Local needs are not being met in developing countries, which are consumers not creators of open source software, says the United Nations UniversityFirst, I'm stunned that there is a United Nations University. No wait, it's the United Nations University System with offices around the world. The good news is that their brochure claims they get no support from the regular UN budget - they live off a big endowment from Japan (home of UNU's main campus) and contributions from various governmental and other sources which thankfully don't seem to include the US government. Looking at their 2004 annual report shows that the UN itself and the US Environmental Protection Agency do toss them some taxpayer bucks, but it's chump change compared to the champagne tab at UN HQ.
Few programmers in developing countries get involved in the mainstream development of open source software, leading to a digital divide within open source projects, a researcher from the United Nations University (UNU) claimed on Thursday.
Researchers compared the number of open source mailing list postings from different countries with the Internet penetration of each country. When ordered by this metric, Western Europe came out on top.
Norway, which was found to be the country that is most actively involved in open source, has posted six times as many mailing list postings per 1,000 of its Internet-connected population than Brazil, and more than 100 times as many as Vietnam.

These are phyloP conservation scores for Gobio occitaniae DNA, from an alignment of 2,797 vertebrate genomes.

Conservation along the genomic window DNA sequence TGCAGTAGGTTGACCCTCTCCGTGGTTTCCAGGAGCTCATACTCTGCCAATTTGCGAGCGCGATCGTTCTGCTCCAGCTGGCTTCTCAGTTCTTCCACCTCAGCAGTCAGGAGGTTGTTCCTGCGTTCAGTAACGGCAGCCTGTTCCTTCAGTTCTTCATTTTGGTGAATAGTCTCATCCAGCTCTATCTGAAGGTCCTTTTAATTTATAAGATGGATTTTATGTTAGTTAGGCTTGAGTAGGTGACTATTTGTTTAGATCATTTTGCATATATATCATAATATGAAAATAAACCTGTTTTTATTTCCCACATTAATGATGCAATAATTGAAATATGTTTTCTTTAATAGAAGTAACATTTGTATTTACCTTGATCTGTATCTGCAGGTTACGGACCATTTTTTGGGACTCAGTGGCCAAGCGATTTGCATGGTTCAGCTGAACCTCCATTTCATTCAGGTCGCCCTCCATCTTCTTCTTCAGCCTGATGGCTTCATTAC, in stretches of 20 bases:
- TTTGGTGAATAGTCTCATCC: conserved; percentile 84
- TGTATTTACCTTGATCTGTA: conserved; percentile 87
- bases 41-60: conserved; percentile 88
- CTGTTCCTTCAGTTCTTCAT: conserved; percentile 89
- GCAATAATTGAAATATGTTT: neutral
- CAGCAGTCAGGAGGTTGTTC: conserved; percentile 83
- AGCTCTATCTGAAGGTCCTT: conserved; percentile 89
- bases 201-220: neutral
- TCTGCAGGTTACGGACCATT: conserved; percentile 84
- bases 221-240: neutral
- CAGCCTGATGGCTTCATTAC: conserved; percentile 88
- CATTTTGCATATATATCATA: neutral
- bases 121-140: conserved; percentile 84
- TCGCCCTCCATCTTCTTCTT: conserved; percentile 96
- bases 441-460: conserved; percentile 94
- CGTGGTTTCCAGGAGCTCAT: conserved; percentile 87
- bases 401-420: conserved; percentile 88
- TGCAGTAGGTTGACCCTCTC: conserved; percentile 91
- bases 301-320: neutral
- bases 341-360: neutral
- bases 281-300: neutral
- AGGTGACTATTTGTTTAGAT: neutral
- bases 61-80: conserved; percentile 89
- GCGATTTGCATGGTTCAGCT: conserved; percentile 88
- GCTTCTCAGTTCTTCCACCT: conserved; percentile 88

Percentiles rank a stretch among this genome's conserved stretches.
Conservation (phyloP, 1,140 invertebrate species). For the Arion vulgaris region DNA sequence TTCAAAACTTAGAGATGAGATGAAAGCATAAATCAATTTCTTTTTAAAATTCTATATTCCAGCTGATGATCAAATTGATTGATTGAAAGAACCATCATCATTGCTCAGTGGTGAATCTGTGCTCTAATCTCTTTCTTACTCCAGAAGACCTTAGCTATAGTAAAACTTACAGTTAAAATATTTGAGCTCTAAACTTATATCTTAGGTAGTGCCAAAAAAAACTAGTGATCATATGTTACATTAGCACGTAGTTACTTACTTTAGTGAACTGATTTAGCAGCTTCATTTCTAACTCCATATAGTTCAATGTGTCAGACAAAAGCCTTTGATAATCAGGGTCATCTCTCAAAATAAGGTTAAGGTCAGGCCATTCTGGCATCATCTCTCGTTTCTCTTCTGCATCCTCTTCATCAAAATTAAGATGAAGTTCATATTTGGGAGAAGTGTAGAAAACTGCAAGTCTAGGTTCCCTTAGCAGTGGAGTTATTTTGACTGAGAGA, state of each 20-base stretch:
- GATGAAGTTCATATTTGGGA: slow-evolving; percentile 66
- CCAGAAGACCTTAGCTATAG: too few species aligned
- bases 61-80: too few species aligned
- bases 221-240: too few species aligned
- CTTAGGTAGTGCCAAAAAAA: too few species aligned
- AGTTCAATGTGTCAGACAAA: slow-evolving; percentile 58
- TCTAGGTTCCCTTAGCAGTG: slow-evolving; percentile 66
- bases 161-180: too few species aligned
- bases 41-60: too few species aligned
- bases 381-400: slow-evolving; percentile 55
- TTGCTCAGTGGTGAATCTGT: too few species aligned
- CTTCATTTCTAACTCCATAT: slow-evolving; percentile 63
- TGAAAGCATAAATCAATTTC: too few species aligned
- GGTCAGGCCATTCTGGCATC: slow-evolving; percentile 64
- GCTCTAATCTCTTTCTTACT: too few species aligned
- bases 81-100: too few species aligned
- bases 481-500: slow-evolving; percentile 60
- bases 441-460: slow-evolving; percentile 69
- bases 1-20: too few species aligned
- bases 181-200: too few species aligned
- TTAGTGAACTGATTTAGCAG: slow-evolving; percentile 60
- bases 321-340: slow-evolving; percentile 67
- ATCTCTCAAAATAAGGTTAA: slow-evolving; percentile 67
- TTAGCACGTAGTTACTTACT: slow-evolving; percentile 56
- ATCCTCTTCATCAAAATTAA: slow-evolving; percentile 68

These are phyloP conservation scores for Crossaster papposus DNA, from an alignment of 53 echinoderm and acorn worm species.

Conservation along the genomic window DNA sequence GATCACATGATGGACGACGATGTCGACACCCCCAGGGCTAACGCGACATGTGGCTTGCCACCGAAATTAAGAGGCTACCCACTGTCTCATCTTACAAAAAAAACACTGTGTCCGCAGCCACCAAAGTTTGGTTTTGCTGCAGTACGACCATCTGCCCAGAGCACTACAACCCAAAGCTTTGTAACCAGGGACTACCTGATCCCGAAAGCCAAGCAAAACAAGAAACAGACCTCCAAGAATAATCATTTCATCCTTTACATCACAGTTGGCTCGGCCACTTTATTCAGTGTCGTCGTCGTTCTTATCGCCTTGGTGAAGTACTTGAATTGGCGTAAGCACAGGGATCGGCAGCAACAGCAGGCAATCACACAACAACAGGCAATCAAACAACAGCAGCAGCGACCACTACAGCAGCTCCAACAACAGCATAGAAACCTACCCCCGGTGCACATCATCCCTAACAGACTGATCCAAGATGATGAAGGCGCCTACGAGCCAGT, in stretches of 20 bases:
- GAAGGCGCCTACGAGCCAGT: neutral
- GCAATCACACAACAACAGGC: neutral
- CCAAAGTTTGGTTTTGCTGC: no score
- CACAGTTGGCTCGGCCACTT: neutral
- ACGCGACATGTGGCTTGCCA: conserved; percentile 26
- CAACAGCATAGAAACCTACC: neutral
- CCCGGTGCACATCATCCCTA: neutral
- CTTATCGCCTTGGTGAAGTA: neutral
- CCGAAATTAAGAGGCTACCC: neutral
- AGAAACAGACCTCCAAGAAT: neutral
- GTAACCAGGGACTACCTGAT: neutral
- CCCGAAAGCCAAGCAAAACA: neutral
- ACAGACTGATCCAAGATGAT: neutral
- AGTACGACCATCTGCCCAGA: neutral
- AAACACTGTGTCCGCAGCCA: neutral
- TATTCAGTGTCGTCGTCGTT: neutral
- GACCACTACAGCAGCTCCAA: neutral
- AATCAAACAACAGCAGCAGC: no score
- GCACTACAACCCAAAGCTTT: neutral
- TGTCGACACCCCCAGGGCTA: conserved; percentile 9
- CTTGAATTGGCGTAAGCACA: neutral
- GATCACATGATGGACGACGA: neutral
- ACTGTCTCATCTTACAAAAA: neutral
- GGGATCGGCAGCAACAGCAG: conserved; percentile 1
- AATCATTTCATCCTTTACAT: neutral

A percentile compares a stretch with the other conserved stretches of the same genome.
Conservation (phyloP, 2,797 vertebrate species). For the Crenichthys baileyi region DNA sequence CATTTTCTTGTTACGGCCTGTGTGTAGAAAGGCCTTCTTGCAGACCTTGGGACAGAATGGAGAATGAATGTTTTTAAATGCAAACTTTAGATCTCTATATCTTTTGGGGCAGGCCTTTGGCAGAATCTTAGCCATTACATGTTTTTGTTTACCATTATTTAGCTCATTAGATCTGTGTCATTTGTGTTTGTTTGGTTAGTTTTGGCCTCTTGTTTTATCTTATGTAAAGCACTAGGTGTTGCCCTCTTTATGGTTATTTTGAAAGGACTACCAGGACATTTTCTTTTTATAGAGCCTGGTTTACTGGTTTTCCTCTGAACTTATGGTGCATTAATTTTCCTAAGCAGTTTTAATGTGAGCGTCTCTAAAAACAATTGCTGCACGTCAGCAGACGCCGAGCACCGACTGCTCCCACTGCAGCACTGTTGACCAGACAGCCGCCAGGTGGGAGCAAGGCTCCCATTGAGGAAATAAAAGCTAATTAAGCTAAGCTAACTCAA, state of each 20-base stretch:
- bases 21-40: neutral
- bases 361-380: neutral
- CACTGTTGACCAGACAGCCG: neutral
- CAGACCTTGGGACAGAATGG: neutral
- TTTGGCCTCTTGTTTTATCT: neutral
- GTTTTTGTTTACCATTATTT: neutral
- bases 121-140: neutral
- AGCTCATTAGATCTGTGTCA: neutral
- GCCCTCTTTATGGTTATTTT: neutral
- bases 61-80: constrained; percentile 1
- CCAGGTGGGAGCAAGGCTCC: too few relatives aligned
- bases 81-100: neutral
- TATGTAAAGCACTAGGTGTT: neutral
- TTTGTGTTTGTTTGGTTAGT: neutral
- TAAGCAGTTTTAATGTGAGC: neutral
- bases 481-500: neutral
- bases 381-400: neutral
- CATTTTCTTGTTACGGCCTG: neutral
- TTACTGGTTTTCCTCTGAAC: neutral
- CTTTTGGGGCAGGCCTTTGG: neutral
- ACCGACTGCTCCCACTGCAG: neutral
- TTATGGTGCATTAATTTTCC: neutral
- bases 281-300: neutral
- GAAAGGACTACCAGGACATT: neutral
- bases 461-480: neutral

The bad news is that they needed to do research to discover that there aren't too many programmers in Vietnam with time to spare to participate in open source projects. I'm shocked, I tell ya!
Scott McNeil, the general manager of the open computing initiative at UNU's International Institute for Software Technology, speaking at a UNU conference on free software in New York on Thursday, said that as few developers in open source projects are from the developing world this means that these countries have little influence on the direction the project is going.No examples of unfilled local needs were provided, but since it's a fundamental tenet of the UN mindset, I suppose none are needed. The best part though is the whining that since the 3rd worlders get to consume the freebies, they should get to specify the menu. Of course, that's a fundamental UN tenet too.
"It is a problem, as local needs are not being met and developing countries are consumers not creators of open source software," he said.
Anyhow, we know what this means:
He said that education and mentoring are vital to "socialise" these developers into the global community of developers. The UNU has set up a project, called the Global Desktop Project, to help more programmers in developing countries get involved in open source projects.Somehow I doubt that it involves hanging the President for Life from the palace portico. If these folks weren't so predictable, they'd be funny. As it is, they keep repeating the same old jokes.